Sitting with legs crossed at the knee can bump up blood pressure, according to a study published in Blood Pressure Monitoring. Leg crossing increased systolic blood pressure nearly 7% and diastolic by 2%. “Frequent crossing of the legs also puts stress on the hip joints and can cause pooling of blood in the legs when the veins are compressed,” says Stephen T. Sinatra, MD, FACC, a Connecticut-based cardiologist and author of The Great Cholesterol Myth. “This could predispose you to inflammation of the veins of the lower legs and possibly a blood clot.” Dr. Sinatra says to avoid crossing your legs for longer than 10 to 15 minutes, and to get up and walk around every half hour or so.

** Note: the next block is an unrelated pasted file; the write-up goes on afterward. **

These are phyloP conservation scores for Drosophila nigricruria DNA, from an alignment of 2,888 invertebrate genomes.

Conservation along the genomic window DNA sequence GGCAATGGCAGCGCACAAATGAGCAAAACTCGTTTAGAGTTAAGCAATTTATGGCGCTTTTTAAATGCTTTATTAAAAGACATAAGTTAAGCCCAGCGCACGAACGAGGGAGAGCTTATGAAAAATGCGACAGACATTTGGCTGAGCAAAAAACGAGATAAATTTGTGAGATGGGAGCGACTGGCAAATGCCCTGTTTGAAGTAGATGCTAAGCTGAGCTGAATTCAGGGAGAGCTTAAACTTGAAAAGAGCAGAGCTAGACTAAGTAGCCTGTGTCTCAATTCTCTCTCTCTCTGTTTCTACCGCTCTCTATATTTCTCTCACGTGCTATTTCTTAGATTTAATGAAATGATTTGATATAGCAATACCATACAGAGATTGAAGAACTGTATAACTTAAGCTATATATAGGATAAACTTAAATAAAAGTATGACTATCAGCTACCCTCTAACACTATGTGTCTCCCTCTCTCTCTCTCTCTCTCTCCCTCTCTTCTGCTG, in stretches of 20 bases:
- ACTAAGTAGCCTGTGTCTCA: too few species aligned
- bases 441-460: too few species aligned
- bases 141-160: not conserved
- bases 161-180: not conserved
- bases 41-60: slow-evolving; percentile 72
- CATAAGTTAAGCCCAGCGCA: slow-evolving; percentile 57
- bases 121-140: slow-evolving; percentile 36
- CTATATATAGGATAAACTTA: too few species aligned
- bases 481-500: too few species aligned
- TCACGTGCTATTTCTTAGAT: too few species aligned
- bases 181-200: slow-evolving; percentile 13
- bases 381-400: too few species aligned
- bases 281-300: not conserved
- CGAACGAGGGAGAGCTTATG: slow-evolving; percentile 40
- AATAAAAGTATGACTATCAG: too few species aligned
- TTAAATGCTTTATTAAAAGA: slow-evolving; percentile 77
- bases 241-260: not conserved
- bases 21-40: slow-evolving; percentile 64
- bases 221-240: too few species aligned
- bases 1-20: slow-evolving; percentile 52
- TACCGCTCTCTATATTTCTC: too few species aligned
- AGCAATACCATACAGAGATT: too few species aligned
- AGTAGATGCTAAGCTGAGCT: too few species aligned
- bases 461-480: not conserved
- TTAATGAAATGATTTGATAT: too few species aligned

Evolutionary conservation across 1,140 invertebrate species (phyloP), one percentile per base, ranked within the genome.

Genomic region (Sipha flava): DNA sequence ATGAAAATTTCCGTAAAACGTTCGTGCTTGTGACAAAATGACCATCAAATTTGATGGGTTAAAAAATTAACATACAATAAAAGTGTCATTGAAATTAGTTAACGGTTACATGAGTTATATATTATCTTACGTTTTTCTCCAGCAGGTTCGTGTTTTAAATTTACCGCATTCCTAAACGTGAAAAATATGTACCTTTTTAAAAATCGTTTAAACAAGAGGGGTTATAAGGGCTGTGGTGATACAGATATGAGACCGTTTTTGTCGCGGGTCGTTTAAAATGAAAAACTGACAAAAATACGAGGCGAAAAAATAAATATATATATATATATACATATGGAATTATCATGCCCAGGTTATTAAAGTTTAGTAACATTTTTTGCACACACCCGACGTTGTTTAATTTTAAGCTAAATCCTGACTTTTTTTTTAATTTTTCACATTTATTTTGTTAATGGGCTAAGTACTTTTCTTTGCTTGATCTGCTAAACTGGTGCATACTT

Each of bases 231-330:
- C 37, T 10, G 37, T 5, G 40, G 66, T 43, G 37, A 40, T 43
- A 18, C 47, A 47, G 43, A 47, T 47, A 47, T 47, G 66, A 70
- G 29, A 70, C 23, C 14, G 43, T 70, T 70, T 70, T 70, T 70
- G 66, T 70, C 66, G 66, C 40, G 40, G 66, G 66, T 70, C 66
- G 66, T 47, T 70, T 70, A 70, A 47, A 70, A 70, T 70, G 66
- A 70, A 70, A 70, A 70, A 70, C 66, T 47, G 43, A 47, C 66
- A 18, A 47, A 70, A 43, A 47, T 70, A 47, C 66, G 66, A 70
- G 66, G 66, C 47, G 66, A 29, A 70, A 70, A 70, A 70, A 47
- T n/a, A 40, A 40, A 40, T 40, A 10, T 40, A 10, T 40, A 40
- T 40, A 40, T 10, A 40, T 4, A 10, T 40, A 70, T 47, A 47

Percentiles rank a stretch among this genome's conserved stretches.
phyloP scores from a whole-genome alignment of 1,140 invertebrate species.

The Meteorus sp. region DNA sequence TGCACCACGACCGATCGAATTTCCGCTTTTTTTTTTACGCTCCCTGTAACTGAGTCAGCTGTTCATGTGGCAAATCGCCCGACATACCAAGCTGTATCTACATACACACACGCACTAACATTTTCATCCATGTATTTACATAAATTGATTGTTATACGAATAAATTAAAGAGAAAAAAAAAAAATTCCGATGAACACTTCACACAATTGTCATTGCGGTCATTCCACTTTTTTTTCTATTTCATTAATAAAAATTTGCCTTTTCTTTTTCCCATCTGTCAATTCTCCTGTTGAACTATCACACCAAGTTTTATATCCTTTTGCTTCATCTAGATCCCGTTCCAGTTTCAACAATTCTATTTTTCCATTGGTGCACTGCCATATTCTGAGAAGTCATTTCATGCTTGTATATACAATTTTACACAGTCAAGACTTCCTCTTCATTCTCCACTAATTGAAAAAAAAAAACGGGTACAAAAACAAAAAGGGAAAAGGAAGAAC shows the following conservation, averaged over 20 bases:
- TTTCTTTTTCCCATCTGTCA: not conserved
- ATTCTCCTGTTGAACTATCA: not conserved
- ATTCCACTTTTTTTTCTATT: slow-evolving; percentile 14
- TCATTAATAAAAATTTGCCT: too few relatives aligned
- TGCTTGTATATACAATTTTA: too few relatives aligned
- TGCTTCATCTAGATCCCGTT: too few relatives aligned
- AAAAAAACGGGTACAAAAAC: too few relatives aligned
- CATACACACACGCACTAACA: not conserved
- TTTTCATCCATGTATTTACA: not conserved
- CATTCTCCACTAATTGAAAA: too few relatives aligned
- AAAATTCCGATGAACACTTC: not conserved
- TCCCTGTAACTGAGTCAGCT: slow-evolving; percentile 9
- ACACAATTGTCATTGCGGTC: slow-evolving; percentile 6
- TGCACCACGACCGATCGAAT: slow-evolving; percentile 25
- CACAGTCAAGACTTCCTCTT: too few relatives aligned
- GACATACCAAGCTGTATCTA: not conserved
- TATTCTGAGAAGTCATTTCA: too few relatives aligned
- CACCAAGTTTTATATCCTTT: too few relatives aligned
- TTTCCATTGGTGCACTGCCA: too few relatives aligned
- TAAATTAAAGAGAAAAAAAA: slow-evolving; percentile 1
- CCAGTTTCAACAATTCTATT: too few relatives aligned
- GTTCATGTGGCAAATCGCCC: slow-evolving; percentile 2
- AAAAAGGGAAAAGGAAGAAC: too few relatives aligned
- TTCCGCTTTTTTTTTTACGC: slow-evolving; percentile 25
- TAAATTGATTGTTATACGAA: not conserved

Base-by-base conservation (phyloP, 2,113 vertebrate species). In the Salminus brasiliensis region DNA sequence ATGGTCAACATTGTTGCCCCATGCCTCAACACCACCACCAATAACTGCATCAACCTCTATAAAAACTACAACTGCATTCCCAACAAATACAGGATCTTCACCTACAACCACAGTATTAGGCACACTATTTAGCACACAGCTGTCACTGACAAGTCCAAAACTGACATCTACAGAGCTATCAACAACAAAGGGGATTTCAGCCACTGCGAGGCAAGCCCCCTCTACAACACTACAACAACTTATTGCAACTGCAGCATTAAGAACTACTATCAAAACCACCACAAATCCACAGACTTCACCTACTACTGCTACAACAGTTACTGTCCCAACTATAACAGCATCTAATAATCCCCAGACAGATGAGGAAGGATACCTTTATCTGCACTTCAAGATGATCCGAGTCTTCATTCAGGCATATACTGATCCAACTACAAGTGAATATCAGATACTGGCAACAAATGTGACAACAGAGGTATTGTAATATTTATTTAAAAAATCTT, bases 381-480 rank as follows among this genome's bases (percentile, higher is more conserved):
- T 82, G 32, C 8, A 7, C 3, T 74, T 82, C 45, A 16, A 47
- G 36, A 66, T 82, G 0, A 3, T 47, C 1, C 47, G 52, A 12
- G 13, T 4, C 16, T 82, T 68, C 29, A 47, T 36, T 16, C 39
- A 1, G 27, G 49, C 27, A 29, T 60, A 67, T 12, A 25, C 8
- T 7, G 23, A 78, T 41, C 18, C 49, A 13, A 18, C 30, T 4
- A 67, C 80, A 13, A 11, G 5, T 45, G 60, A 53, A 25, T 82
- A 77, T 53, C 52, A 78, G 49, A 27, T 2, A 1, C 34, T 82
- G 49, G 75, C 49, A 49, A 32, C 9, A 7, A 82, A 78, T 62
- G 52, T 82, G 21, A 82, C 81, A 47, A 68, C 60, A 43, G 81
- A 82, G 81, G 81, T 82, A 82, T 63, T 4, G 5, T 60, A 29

One of the reasons for this is that when you put one knee over the other, it sends blood from the legs up to the chest, resulting in a larger quantity of blood being pumped out of the heart, which in turn increases your blood pressure. Another possible explanation is that blood pressure rises because isometric exercise of the leg muscles (exercise when your joints don’t move and muscles don’t change in length) increases the resistance to the blood flow. That is why crossing your legs at the ankles doesn’t have the same effect as when you cross one leg over the other.
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